Of interest, it should be noted that bestiality is also condemned here (Lev. 20:15-16), and it also carries the death penalty. The same reasoning applies to bestiality as to homosexuality: In both cases God’s original intention for human sexuality is being violated. Says William Webb, “With bestiality, as with homosexuality, one is breaking the ‘boundaries’ of biological design and sexual order. Reproduction of species does not take place between an animal and a human; nor does it take place between humans of the same sex.”

Also, we must understand how the New Testament appropriates these portions of the Old Testament. Most Christians understand that the Old Testament laws can be divided into civil law (pertaining to the civic culture of ancient Israel), ceremonial law (ritual cleanness and dietary laws, for example), and moral law (timeless and universal moral truths). Civil laws, relating to Israel as a nation, are not applicable today, as the nation of Israel no longer exists as God’s sole covenant people. The ceremonial laws too have been rescinded in the New Testament. But transcultural moral laws remain in force.

Admittedly, confusion can arise at times when all three types of laws are found in the same passage. But again, the context often determines how to proceed. Scripture usually tells us what are timeless moral truths and what are cultural and temporal regulations. As Webb remarks, the “homosexual prohibition is not tied to mere ceremonial impurity. . . . The homosexuality laws are not part of ceremonial law, as can be seen from its severe penalty and the New Testament handling of homosexuality, in contrast to its treatment of ceremonial law.”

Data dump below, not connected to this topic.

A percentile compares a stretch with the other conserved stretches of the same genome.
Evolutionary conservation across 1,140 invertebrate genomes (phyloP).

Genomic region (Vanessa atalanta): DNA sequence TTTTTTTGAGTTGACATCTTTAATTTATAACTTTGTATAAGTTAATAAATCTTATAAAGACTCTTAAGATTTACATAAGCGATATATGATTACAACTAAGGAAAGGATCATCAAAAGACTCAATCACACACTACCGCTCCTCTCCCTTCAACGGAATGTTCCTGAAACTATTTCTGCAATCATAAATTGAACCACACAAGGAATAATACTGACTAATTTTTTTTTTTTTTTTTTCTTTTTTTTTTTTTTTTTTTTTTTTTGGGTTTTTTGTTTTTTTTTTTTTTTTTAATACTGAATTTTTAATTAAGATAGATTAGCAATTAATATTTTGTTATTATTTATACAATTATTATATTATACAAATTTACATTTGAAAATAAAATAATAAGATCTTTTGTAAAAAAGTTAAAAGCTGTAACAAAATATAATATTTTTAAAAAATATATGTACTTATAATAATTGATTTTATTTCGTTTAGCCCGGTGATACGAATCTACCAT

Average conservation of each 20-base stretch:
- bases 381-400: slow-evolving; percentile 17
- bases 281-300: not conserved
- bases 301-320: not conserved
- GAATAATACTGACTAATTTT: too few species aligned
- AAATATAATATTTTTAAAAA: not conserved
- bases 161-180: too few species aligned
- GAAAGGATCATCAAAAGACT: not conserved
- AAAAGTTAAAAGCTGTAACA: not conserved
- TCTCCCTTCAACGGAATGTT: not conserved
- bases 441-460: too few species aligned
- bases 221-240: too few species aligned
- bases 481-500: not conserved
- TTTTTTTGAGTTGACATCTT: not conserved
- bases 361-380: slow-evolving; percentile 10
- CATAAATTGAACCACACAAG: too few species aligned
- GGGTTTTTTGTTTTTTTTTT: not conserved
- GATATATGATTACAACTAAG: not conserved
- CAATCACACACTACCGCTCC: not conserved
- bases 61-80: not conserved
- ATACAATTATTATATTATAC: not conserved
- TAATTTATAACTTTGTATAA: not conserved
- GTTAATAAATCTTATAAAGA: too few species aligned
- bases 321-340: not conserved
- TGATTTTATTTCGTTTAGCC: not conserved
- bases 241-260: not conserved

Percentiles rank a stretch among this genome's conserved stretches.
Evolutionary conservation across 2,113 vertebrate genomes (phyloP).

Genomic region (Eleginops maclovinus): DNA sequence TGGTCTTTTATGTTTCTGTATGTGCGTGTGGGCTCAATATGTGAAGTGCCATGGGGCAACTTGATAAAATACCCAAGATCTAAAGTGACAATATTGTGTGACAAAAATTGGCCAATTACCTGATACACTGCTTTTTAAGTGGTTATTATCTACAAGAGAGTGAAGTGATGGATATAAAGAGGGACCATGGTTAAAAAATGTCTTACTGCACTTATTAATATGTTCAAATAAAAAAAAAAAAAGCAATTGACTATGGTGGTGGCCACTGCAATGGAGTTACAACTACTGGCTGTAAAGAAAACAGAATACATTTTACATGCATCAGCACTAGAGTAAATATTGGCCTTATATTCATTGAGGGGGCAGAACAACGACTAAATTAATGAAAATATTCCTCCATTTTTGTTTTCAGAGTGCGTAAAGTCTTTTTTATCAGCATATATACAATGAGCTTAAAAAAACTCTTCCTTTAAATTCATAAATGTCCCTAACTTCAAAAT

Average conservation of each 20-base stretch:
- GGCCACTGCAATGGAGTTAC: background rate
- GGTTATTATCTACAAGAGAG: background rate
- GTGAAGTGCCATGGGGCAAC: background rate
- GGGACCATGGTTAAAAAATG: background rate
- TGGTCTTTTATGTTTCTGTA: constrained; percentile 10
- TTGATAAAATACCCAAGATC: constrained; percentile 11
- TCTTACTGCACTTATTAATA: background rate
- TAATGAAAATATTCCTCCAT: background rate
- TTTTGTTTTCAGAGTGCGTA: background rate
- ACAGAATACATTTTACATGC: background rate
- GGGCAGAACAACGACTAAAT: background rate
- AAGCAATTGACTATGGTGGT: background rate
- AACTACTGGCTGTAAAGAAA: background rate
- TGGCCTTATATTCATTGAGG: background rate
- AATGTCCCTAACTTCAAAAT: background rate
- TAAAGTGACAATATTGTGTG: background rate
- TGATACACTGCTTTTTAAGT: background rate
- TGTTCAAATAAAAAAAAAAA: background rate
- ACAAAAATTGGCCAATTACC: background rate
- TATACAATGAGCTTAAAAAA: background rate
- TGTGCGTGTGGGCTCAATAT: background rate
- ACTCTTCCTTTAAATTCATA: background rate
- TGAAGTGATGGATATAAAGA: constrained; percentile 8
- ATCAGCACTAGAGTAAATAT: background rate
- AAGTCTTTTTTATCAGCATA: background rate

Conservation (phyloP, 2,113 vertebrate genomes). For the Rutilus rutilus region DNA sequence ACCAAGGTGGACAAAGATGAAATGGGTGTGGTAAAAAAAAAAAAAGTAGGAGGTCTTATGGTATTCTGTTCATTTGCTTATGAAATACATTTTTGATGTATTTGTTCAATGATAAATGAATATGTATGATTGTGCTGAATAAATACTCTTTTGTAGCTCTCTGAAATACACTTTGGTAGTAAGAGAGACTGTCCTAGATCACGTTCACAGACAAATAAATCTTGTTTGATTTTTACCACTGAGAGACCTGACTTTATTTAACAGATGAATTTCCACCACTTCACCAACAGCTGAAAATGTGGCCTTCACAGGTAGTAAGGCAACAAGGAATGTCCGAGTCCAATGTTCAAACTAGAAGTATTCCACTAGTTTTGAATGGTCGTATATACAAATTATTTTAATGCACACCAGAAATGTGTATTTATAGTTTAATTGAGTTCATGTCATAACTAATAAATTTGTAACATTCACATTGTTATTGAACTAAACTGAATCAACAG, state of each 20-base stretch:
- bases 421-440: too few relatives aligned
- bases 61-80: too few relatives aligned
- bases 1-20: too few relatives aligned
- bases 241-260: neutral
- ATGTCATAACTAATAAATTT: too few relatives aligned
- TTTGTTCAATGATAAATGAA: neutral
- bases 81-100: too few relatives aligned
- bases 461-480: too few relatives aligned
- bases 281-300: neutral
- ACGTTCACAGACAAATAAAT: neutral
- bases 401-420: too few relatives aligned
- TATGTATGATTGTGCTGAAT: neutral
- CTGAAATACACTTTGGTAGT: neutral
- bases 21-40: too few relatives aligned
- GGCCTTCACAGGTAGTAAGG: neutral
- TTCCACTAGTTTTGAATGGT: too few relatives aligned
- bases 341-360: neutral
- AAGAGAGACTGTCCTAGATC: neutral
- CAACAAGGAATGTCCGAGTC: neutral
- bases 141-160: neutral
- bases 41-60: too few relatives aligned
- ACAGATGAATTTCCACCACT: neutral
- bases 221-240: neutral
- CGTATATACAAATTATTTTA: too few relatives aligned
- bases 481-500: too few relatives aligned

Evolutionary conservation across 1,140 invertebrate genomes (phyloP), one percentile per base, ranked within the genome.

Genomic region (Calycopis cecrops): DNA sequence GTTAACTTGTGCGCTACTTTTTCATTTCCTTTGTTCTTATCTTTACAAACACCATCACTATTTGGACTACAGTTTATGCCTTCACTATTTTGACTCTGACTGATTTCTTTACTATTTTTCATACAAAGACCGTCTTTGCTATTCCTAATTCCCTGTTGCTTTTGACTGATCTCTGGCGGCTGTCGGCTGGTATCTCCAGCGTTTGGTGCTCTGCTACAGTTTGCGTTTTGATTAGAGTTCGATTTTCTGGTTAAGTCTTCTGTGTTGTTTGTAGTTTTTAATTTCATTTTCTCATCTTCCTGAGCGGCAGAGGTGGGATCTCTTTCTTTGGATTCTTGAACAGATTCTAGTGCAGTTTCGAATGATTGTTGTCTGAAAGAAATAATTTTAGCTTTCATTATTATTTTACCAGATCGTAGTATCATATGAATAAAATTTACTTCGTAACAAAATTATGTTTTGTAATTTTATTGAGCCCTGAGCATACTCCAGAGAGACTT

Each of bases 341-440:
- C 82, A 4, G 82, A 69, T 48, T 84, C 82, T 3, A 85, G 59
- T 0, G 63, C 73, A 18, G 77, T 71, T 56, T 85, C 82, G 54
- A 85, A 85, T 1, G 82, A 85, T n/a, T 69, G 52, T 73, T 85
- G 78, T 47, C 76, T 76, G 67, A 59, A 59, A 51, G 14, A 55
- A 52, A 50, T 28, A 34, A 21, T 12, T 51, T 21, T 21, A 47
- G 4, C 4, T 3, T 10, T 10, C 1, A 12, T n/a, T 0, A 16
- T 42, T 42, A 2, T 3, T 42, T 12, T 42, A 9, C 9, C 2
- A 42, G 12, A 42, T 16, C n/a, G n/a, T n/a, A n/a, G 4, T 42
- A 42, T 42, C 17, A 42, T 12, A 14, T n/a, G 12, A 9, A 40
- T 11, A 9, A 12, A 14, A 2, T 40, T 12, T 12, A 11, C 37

As to the specific passages, the revisionists want to argue that only certain types of homosexuality are being proscribed, such as cultic prostitution or idolatrous practices. But as Donald Wold summarises, after a detailed examination of the terms and the texts, “all same-gender sexual relations are categorically forbidden by the Hebrew terms. The biblical writer leaves no room for compromise. The language is emphatic. . . . The inference is clear: only heterosexual intercourse is normal and normative.”

Finally, God’s unchanging purposes for human sexuality have to be taken into account here. As Goldingay notes, “If we again consider how things were ‘at the beginning of creation,’ then Genesis 1-2 note that ‘God made them male and female’ (Mk 10:6) and envisage sexual relationships only between a man and a woman. It seems likely that the Torah’s ban on homosexual acts is based not just in rules about cleanness and taboo, but on the purpose of creation.”

Thus the objections raised by the revisionists have been tried and found wanting. In their attempt to overturn biblical morality, they will have to come up with something far better than that I am afraid.

[1722 words]

33 Responses to More Theological Revisionism

  • Even if every reference in the Bible, to homosexuality, were removed (well, Sir Ian McKellen does this on a regular basis, apparently) its makes crystal clear in passage after passage, words after word, injunction after injunction, that marriage, and sexuality, are between a man and a woman for the procreation of the race; and even a feted, knighted actor could never remove all of that from the Bible (there’d be nothing left). Then there’s the whole of Christian tradition (hundreds of documents, two thousand years). Same-sex “marriage” in Christianity? I say to them: Forget it, and get real!.
    John Thomas, UK

  • Revisionists also like to say that the sin of Sodom was in-hospitality. Well it certainly was that but much more: